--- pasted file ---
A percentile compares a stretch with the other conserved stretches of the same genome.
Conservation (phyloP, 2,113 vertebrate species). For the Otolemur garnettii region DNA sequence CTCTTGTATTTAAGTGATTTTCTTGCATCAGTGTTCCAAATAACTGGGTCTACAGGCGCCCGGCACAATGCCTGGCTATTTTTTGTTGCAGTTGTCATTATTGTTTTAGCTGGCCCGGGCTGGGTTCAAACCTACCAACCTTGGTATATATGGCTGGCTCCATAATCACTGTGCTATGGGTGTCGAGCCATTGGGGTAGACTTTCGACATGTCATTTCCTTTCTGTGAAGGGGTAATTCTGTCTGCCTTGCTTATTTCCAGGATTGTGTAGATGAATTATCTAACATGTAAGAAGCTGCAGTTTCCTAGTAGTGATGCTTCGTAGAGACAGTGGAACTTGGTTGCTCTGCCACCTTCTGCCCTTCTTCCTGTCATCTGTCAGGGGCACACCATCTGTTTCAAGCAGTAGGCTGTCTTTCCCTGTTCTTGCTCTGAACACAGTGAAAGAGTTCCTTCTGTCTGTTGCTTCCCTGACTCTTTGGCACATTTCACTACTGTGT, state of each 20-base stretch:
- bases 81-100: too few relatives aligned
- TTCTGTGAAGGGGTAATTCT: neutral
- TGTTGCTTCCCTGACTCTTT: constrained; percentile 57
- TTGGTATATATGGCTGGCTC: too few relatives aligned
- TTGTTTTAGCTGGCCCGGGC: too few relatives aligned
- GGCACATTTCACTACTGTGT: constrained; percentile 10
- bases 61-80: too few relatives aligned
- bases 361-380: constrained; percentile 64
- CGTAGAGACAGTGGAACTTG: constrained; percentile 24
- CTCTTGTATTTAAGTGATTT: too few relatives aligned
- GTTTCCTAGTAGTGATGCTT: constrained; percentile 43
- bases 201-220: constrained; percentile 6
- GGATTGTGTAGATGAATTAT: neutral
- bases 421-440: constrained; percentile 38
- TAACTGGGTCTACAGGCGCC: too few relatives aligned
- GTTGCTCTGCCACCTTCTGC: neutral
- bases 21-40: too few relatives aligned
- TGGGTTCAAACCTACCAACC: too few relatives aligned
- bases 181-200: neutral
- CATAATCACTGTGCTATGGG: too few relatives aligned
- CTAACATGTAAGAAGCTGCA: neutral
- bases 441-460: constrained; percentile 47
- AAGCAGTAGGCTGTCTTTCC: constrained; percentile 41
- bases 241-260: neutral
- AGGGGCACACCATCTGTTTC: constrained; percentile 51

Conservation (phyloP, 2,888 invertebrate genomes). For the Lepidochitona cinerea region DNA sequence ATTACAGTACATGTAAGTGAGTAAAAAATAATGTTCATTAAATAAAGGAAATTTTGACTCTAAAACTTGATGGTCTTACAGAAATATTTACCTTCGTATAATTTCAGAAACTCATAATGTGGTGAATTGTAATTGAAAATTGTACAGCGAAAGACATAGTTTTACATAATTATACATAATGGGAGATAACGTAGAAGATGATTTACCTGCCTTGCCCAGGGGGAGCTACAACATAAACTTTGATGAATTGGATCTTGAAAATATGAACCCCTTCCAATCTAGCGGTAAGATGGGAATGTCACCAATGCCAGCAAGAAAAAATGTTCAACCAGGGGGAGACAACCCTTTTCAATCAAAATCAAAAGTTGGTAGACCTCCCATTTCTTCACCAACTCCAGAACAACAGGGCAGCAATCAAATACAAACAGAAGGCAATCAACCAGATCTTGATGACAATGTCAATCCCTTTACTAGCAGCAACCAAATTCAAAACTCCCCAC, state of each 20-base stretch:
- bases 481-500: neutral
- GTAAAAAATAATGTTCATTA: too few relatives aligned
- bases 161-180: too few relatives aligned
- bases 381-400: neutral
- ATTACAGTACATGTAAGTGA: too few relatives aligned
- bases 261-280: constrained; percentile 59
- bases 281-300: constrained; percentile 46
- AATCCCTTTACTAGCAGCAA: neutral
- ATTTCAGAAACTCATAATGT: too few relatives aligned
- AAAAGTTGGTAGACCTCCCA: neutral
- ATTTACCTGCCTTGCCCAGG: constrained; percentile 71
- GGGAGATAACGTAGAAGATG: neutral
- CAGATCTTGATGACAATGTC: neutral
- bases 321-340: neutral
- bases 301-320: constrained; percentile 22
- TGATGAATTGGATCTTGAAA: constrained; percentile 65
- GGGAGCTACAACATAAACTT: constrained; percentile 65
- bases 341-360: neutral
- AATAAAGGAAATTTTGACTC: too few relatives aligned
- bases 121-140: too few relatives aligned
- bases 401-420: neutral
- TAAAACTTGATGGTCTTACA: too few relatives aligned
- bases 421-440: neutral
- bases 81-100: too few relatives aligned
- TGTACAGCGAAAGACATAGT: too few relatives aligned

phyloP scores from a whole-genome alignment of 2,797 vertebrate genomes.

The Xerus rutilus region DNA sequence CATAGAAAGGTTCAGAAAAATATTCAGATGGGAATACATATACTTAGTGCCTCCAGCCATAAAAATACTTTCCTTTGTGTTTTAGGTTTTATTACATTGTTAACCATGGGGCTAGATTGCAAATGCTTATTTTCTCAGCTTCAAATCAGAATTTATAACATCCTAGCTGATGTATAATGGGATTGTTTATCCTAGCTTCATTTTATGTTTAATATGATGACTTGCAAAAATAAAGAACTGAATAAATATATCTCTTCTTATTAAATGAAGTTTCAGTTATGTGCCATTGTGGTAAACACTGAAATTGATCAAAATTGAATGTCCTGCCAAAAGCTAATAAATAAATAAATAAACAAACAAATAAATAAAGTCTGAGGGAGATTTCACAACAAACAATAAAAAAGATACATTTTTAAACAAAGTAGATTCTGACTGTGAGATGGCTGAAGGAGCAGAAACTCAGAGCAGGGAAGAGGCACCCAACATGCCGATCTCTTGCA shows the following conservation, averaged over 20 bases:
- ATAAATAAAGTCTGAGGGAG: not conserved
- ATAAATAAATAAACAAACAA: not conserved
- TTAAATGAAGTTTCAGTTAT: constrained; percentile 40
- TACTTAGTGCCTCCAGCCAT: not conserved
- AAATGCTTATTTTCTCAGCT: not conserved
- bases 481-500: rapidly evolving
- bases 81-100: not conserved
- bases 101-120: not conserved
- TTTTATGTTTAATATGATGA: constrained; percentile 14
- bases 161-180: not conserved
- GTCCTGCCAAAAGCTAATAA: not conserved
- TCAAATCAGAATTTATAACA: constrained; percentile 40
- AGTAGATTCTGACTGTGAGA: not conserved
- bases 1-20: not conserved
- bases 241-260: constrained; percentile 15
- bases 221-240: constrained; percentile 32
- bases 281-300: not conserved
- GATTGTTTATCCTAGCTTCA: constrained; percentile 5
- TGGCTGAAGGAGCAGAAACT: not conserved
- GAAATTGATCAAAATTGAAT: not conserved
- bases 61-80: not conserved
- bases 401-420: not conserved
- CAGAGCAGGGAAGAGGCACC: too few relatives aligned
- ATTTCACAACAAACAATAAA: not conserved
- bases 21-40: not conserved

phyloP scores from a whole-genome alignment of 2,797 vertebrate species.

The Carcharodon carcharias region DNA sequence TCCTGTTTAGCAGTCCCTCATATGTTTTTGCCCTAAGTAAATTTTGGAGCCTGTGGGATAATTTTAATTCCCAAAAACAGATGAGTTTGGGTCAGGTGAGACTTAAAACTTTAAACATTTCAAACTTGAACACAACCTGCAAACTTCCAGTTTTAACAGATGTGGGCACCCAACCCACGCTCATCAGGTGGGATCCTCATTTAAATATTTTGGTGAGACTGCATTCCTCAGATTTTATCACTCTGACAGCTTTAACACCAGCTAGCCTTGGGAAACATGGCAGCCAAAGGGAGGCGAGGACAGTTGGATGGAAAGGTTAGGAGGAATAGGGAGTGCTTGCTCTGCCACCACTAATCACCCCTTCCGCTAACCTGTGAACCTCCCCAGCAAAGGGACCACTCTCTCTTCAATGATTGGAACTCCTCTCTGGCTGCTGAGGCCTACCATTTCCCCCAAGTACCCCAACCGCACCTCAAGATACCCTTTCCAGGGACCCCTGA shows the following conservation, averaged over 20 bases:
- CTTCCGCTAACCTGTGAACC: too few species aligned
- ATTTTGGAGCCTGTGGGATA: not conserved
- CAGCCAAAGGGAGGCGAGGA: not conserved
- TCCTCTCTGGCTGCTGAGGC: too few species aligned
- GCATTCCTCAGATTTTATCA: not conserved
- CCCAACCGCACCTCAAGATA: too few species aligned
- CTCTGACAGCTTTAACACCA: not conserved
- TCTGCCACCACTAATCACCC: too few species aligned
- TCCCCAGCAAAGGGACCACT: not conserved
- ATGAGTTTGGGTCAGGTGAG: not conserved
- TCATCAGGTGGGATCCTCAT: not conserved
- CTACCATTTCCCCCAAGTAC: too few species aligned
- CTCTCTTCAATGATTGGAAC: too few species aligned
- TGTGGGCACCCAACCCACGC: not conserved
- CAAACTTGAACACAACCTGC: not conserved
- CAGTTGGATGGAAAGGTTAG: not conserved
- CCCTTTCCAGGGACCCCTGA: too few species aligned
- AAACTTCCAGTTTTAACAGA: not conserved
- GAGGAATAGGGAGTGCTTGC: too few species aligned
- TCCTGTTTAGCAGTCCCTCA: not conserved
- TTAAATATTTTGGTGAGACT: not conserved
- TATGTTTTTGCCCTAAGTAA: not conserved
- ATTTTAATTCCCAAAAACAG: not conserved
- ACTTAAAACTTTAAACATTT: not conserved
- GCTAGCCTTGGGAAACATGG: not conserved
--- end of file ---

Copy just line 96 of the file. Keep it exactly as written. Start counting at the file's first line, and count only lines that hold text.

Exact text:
- TGTGGGCACCCAACCCACGC: not conserved